Update on Bill C-501 from The Hill


John Rafferty MPOTTAWA – After a year of work Bill C-501 is now entering the final phases of the legislative process. With that being said there have been some important recent developments that have changed the very nature of the bill and how it may impact hard working Canadians.

The process for the drafting and tabling C-501 began in the fall of 2009 with a series of town-hall meetings that I hosted throughout our riding. It was around that time that AbitibiBowater was entering its court supervised restructuring and workers at that company were informed of a serious shortfall in their pension fund. At these meetings, workers from both AbitibiBowater and Buchanan Forest Products requested that I take some action in Ottawa to better protect their pensions and severance/termination pay during corporate bankruptcy proceedings. I agreed to do whatever I could to help.

Bill C-501 was my response to the requests of those AbitibiBowater and Buchanan workers and would have put the pensions and severance/termination pay of workers ahead of all other creditors during restructuring, bankruptcy, or liquidation proceedings. In many recent bankruptcy cases C-501 would have secured all or a very large portion of the money owed to workers. C-501 was tabled on March 24, 2010 and was debated over the following two months in the House of Commons before coming to a vote later that spring.

Soon after tabling C-501 the corporate lobbyists, primarily for the banking industry, started to work on my colleagues from the other parties in Ottawa, feeding them misinformation about the bill and basically claiming it would mean the end of capitalism in Canada. The fear mongering worked, and the other parties began to line up against C-501 early on – beginning with Members from the Conservative Party. Despite the opposition of the vast majority Conservatives (12 actually voted in favour) Bill C-501 passed its first vote in the House of Commons by a vote of 144-111 on May 26, 2010. A positive result to be sure.

Once the Industry Committee hearings finally began it quickly became obvious that Liberal MPs on the committee were aligning themselves with the Conservative members and taking a stand against the bill. At this point, I decided to take action and sought out a compromise with the other parties to modify the bill in a way that allowed pensions and severance to be elevated during bankruptcy proceedings from their current position at the bottom of the list of creditors to ahead of all others but just behind the claims of banks and primary lenders. I suggested this compromise after discussing the proposal in private with MPs from all parties and with the support of the country’s largest pensioners groups. Unfortunately, this compromise required the unanimous consent of MPs in the House of Commons, and the Conservative MPs present at the time opposed my motion to allow the compromise to move forward.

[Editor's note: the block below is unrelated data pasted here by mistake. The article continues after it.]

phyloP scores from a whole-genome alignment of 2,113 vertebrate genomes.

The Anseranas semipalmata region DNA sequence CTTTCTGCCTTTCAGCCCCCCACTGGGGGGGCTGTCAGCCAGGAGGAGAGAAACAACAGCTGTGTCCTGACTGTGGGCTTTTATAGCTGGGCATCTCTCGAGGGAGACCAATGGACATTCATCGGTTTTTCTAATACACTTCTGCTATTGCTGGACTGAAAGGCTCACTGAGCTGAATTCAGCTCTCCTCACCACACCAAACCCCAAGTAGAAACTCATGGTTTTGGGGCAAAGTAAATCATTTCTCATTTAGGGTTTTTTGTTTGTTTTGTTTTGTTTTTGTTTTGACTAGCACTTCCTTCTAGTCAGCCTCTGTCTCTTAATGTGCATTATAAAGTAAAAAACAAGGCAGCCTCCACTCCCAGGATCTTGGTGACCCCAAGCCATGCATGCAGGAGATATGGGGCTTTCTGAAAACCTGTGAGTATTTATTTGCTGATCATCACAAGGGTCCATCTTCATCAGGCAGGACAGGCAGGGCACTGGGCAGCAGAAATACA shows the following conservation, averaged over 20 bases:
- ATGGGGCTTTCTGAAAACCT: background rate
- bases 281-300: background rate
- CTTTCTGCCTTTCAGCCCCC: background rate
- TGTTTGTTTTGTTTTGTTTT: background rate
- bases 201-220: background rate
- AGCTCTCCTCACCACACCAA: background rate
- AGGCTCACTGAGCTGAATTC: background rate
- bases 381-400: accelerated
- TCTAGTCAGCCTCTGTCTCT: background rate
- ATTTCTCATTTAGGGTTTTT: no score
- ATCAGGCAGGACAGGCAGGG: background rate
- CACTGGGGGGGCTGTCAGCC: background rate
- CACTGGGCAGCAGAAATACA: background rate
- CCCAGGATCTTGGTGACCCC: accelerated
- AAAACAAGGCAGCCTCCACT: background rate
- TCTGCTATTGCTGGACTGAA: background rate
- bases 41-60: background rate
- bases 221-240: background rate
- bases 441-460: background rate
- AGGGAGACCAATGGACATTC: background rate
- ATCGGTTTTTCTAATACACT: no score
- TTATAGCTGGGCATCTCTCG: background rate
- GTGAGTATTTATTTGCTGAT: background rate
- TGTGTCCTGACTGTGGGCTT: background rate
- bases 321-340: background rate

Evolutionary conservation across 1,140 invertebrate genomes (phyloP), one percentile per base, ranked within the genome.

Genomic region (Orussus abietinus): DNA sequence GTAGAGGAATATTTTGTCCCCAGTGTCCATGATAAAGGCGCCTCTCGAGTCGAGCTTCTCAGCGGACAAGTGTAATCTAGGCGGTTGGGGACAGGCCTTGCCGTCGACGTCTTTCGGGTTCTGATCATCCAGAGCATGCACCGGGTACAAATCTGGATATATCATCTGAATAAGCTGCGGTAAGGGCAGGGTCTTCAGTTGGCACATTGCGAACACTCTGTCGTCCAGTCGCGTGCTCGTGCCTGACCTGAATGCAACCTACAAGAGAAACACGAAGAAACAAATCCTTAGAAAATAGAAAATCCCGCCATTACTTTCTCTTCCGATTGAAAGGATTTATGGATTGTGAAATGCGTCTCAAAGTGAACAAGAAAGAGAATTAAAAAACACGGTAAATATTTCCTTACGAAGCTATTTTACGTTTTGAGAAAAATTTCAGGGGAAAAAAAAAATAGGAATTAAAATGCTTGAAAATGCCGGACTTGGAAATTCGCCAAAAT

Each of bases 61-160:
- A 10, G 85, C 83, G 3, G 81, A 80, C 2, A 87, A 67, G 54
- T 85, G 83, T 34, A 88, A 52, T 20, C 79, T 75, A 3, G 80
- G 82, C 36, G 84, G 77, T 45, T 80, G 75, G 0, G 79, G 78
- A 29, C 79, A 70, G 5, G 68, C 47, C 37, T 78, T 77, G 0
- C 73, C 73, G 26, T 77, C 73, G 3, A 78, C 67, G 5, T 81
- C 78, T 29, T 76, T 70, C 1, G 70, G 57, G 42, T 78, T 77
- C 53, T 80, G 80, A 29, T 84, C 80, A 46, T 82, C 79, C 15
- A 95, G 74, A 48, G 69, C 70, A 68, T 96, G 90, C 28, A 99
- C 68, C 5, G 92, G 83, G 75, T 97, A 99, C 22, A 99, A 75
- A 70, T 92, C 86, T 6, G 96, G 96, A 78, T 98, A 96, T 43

Following the defeat of my compromise motion the fate of C-501 took a turn for the worse with the Liberals saying they would oppose some minor amendments I was putting forward to tie up some loose ends on the bill. What happened next though was completely unexpected. In the final Industry Committee meeting for the bill on February 15, 2011 the Bloc Quebecois MPs joined with the Conservative MPs to strip out every clause of the bill that pertained to pensions. All that was left once those MPs were done stripping away the offending clauses was the protection of severance and termination pay for workers during restructuring, bankruptcy, and liquidation proceedings. The Conservatives and Bloc cut pension protection out entirely.

The determined efforts of the other three parties in Ottawa to undermine and strip down C-501 were successful and a setback to be sure, but all is not lost. Had the new version of C-501 been in place during the recent Buchanan liquidation proceedings, for example, each of the workers who lost their job would have received all of the severance and termination pay that they were owed, which in some cases was as much as $30,000. As it stands now, workers in Canada are only guaranteed a maximum of $3,000 in severance and termination pay, so the passage of C-501 could still secure the entire severance and termination pay owed to each and every working Canadian in the future.

In the end, I did absolutely everything I could to improve pension security in Canada, but it would seem the other parties are not yet ready to cooperate with one and other and commit to securing the retirement income of more than 6 million Canadian workers and their spouses. With that being said however, there is still a chance to get something positive done in Ottawa and I will continue to do everything I can to get C-501 passed this spring so we can at least protect the severance and termination pay of every working Canadian.

John Rafferty MP

Thunder Bay Rainy River

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